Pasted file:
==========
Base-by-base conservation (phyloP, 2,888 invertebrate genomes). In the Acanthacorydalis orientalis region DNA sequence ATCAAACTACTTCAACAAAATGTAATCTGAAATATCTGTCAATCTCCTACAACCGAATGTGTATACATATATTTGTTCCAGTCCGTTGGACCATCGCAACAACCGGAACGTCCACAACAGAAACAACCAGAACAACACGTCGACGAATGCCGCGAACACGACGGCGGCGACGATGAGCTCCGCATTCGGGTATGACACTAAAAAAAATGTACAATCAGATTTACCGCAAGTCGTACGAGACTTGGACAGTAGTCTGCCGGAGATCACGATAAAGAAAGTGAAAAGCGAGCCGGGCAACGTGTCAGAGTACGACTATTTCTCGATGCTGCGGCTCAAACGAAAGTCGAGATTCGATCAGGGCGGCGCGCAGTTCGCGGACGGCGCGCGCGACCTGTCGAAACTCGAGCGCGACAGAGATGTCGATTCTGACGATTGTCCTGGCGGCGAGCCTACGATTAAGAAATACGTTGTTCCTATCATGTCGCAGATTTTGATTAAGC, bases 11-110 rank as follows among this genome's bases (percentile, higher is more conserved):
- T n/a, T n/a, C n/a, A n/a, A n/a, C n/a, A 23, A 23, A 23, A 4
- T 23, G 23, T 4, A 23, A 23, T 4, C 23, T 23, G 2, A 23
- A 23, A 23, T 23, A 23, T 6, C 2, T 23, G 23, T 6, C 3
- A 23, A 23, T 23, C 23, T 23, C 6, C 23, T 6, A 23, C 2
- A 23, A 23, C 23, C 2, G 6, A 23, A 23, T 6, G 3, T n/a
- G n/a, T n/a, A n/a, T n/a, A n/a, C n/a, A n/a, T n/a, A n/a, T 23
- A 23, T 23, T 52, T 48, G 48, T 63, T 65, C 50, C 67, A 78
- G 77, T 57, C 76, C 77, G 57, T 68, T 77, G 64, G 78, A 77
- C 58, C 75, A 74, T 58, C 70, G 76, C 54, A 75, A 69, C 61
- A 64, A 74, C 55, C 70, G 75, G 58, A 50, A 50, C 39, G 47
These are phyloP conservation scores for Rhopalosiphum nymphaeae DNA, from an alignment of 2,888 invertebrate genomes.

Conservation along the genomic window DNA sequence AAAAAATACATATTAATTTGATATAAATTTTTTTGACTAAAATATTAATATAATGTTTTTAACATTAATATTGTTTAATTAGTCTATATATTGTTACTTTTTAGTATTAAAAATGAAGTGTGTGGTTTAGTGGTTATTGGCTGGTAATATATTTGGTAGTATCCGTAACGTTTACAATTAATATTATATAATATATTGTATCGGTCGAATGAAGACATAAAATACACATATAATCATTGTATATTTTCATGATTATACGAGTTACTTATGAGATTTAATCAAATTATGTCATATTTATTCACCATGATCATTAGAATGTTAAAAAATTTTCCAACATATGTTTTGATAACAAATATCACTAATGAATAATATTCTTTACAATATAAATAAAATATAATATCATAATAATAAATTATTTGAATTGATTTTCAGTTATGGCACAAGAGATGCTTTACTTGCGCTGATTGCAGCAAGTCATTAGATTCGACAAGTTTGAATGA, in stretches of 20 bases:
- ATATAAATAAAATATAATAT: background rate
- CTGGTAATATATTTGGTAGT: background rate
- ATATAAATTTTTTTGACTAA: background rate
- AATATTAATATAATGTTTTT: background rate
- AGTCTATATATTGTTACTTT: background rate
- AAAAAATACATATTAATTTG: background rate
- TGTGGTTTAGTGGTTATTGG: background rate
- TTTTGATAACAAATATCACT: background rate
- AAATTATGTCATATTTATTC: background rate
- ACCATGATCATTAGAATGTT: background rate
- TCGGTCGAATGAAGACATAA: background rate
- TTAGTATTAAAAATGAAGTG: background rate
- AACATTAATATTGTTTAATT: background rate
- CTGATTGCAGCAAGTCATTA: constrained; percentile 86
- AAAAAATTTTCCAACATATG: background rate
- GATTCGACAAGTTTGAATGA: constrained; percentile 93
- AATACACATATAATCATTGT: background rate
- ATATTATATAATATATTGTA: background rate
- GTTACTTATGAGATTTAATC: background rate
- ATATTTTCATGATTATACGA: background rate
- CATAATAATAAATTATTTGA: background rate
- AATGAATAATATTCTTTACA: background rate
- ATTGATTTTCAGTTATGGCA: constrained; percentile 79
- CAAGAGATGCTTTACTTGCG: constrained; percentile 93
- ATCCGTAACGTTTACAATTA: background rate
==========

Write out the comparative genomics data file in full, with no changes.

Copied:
Base-by-base conservation (phyloP, 2,888 invertebrate genomes). In the Acanthacorydalis orientalis region DNA sequence ATCAAACTACTTCAACAAAATGTAATCTGAAATATCTGTCAATCTCCTACAACCGAATGTGTATACATATATTTGTTCCAGTCCGTTGGACCATCGCAACAACCGGAACGTCCACAACAGAAACAACCAGAACAACACGTCGACGAATGCCGCGAACACGACGGCGGCGACGATGAGCTCCGCATTCGGGTATGACACTAAAAAAAATGTACAATCAGATTTACCGCAAGTCGTACGAGACTTGGACAGTAGTCTGCCGGAGATCACGATAAAGAAAGTGAAAAGCGAGCCGGGCAACGTGTCAGAGTACGACTATTTCTCGATGCTGCGGCTCAAACGAAAGTCGAGATTCGATCAGGGCGGCGCGCAGTTCGCGGACGGCGCGCGCGACCTGTCGAAACTCGAGCGCGACAGAGATGTCGATTCTGACGATTGTCCTGGCGGCGAGCCTACGATTAAGAAATACGTTGTTCCTATCATGTCGCAGATTTTGATTAAGC, bases 11-110 rank as follows among this genome's bases (percentile, higher is more conserved):
- T n/a, T n/a, C n/a, A n/a, A n/a, C n/a, A 23, A 23, A 23, A 4
- T 23, G 23, T 4, A 23, A 23, T 4, C 23, T 23, G 2, A 23
- A 23, A 23, T 23, A 23, T 6, C 2, T 23, G 23, T 6, C 3
- A 23, A 23, T 23, C 23, T 23, C 6, C 23, T 6, A 23, C 2
- A 23, A 23, C 23, C 2, G 6, A 23, A 23, T 6, G 3, T n/a
- G n/a, T n/a, A n/a, T n/a, A n/a, C n/a, A n/a, T n/a, A n/a, T 23
- A 23, T 23, T 52, T 48, G 48, T 63, T 65, C 50, C 67, A 78
- G 77, T 57, C 76, C 77, G 57, T 68, T 77, G 64, G 78, A 77
- C 58, C 75, A 74, T 58, C 70, G 76, C 54, A 75, A 69, C 61
- A 64, A 74, C 55, C 70, G 75, G 58, A 50, A 50, C 39, G 47
These are phyloP conservation scores for Rhopalosiphum nymphaeae DNA, from an alignment of 2,888 invertebrate genomes.

Conservation along the genomic window DNA sequence AAAAAATACATATTAATTTGATATAAATTTTTTTGACTAAAATATTAATATAATGTTTTTAACATTAATATTGTTTAATTAGTCTATATATTGTTACTTTTTAGTATTAAAAATGAAGTGTGTGGTTTAGTGGTTATTGGCTGGTAATATATTTGGTAGTATCCGTAACGTTTACAATTAATATTATATAATATATTGTATCGGTCGAATGAAGACATAAAATACACATATAATCATTGTATATTTTCATGATTATACGAGTTACTTATGAGATTTAATCAAATTATGTCATATTTATTCACCATGATCATTAGAATGTTAAAAAATTTTCCAACATATGTTTTGATAACAAATATCACTAATGAATAATATTCTTTACAATATAAATAAAATATAATATCATAATAATAAATTATTTGAATTGATTTTCAGTTATGGCACAAGAGATGCTTTACTTGCGCTGATTGCAGCAAGTCATTAGATTCGACAAGTTTGAATGA, in stretches of 20 bases:
- ATATAAATAAAATATAATAT: background rate
- CTGGTAATATATTTGGTAGT: background rate
- ATATAAATTTTTTTGACTAA: background rate
- AATATTAATATAATGTTTTT: background rate
- AGTCTATATATTGTTACTTT: background rate
- AAAAAATACATATTAATTTG: background rate
- TGTGGTTTAGTGGTTATTGG: background rate
- TTTTGATAACAAATATCACT: background rate
- AAATTATGTCATATTTATTC: background rate
- ACCATGATCATTAGAATGTT: background rate
- TCGGTCGAATGAAGACATAA: background rate
- TTAGTATTAAAAATGAAGTG: background rate
- AACATTAATATTGTTTAATT: background rate
- CTGATTGCAGCAAGTCATTA: constrained; percentile 86
- AAAAAATTTTCCAACATATG: background rate
- GATTCGACAAGTTTGAATGA: constrained; percentile 93
- AATACACATATAATCATTGT: background rate
- ATATTATATAATATATTGTA: background rate
- GTTACTTATGAGATTTAATC: background rate
- ATATTTTCATGATTATACGA: background rate
- CATAATAATAAATTATTTGA: background rate
- AATGAATAATATTCTTTACA: background rate
- ATTGATTTTCAGTTATGGCA: constrained; percentile 79
- CAAGAGATGCTTTACTTGCG: constrained; percentile 93
- ATCCGTAACGTTTACAATTA: background rate